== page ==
This may seem like a very strange passage.  Passages such as this may be part of the reason that some people consider Christianity to be crazy!  Think about it: “Consider it all joy…when you encounter lots of trials”?  It is almost enough to make one think that James was a bit off his rocker when he wrote this.  I mean, could James have really believed that trials are joyful?

Yes, that is precisely what he wrote.  It is worth noting what he did not say: “Consider yourself lucky” or “Don’t trials make you really happy?” He didn’t say those things.  He said, “Consider it all joy.” There is a marked difference between joy and happiness.

In his book, Shattered Dreams, author and psychologist Larry Crabb wrote, “People who insist on happiness never find joy.” Happiness, Crabb says, is a result of favorable circumstances and events, it comes and goes by nature; but joy isn’t that way.  Joy remains, even when circumstances are not favorable.  Joy is a like a calmness river that runs beneath the varied circumstances of life, and it is a delight that life’s circumstances can’t take away.  Joy, Christian joy, is a delight that gives us something to hold on to regardless of what is happening in our lives.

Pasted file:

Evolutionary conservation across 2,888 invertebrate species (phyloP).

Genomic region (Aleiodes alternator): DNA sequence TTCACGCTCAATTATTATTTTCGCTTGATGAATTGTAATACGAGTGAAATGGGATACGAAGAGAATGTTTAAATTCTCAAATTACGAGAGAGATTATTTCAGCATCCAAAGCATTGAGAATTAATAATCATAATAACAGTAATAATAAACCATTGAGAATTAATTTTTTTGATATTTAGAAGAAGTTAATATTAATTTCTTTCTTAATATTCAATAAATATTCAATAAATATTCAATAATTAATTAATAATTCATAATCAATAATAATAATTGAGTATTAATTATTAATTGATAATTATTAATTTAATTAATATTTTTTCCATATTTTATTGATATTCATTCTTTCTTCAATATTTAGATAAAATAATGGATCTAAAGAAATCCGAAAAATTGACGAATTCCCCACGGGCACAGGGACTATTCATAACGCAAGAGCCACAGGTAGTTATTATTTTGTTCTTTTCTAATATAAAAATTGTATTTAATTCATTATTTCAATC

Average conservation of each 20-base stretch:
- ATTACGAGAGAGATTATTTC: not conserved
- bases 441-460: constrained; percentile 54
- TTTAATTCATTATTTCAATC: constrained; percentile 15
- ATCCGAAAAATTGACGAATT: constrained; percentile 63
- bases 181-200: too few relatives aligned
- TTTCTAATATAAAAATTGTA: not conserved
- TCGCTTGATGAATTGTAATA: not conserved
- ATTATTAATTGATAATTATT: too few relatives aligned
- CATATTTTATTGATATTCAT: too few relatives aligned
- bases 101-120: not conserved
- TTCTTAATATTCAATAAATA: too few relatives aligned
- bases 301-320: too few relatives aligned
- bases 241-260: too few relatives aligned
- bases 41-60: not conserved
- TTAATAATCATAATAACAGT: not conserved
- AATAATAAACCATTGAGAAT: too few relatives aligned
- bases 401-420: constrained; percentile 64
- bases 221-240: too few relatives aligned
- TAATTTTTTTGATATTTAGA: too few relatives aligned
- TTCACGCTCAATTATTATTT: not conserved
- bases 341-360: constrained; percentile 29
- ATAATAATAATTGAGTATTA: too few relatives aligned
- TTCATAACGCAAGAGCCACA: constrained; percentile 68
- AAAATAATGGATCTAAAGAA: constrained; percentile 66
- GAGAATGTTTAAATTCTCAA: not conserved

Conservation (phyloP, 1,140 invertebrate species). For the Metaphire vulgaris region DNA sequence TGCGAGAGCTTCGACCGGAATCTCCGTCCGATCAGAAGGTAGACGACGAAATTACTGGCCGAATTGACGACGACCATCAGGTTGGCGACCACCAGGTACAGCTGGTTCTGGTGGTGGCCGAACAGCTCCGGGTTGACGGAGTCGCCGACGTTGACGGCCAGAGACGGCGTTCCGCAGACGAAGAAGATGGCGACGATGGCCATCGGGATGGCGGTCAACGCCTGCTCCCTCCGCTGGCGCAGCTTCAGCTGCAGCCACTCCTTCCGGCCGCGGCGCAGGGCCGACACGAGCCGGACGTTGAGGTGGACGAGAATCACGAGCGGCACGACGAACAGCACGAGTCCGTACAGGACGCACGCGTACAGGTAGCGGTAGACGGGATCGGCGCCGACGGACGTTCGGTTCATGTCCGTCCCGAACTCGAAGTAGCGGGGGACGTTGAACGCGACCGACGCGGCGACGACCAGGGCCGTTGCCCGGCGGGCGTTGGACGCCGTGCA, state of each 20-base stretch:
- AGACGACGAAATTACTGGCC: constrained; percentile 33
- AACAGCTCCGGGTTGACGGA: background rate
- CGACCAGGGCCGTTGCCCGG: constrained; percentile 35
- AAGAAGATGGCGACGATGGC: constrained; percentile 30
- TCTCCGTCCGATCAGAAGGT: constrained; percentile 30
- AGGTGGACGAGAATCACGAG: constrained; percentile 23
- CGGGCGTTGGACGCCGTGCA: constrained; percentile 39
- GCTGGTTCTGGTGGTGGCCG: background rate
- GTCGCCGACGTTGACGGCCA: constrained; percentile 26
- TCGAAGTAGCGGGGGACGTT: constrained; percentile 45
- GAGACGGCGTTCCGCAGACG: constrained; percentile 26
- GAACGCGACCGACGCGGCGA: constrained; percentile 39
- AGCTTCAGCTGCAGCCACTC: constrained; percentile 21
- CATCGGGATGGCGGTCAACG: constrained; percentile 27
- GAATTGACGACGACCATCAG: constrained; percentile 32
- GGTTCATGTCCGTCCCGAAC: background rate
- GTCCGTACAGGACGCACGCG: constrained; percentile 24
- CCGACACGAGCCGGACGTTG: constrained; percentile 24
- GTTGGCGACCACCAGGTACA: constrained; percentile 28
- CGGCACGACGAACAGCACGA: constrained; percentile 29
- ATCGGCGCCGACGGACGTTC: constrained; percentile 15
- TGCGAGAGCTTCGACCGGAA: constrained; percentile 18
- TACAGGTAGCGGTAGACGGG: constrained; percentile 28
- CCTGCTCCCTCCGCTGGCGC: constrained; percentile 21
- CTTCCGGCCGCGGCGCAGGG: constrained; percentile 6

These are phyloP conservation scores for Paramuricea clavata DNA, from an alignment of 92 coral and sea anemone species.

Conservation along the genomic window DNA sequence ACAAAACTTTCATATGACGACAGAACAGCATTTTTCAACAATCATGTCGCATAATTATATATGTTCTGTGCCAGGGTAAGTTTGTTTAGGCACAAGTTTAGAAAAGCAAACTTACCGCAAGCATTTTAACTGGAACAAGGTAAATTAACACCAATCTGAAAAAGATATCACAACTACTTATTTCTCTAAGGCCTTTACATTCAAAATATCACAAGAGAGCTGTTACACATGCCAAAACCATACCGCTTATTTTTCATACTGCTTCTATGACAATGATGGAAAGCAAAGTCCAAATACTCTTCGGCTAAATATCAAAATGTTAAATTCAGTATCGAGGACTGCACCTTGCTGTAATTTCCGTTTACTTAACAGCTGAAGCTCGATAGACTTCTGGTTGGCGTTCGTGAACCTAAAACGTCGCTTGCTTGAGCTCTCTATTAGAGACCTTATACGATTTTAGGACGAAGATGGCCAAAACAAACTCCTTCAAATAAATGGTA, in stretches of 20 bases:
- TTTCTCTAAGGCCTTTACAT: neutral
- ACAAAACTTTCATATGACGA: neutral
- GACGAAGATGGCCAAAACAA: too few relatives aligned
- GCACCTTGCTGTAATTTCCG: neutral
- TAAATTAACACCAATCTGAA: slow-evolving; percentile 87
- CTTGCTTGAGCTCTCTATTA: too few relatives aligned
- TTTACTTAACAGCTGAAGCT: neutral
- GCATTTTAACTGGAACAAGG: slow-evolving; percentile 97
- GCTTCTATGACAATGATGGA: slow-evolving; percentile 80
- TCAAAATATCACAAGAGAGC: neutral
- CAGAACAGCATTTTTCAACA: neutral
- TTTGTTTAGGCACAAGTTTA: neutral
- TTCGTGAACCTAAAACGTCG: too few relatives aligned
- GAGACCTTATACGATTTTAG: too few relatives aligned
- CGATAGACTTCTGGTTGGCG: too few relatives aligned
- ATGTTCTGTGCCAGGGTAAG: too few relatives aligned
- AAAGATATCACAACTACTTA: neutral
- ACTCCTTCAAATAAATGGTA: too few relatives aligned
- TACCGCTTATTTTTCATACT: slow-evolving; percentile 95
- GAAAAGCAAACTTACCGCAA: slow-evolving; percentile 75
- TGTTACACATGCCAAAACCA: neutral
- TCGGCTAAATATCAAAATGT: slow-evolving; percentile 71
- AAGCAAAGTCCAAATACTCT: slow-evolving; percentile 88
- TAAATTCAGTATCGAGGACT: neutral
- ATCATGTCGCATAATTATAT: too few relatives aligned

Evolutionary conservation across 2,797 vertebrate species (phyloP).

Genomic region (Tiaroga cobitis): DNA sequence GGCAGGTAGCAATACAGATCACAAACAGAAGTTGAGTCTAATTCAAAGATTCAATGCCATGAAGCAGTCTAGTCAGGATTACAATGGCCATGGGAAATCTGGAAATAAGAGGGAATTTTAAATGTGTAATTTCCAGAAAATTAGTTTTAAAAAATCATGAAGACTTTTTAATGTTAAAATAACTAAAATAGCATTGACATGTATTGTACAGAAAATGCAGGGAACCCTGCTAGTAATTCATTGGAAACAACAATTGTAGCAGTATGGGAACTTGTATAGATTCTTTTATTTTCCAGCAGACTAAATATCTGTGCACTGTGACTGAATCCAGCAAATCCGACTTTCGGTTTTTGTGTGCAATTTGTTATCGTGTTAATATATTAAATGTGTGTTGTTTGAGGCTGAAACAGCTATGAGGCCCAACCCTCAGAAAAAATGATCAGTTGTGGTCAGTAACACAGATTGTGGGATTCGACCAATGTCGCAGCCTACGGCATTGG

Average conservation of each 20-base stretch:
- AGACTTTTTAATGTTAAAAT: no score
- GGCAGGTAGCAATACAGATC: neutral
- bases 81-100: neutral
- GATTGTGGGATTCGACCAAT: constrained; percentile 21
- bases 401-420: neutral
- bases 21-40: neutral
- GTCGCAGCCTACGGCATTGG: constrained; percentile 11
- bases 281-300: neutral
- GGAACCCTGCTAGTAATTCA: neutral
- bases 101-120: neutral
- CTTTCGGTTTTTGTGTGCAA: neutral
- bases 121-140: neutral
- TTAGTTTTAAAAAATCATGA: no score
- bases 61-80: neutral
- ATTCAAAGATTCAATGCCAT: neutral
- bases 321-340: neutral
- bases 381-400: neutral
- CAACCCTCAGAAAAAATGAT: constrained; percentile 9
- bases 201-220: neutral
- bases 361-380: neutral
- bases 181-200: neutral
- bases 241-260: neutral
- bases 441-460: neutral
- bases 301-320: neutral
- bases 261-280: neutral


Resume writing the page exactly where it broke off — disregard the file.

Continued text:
It isn’t the trials that bring the joy, according to James, it is what the trials produce in us: Christlikeness!

PRAYER: Let us know the joy that comes from the trials that make us become more like Jesus!  In Jesus’ name, Amen.

COPYRIGHT 2011, Galen C. Dalrymple  ><}}}”>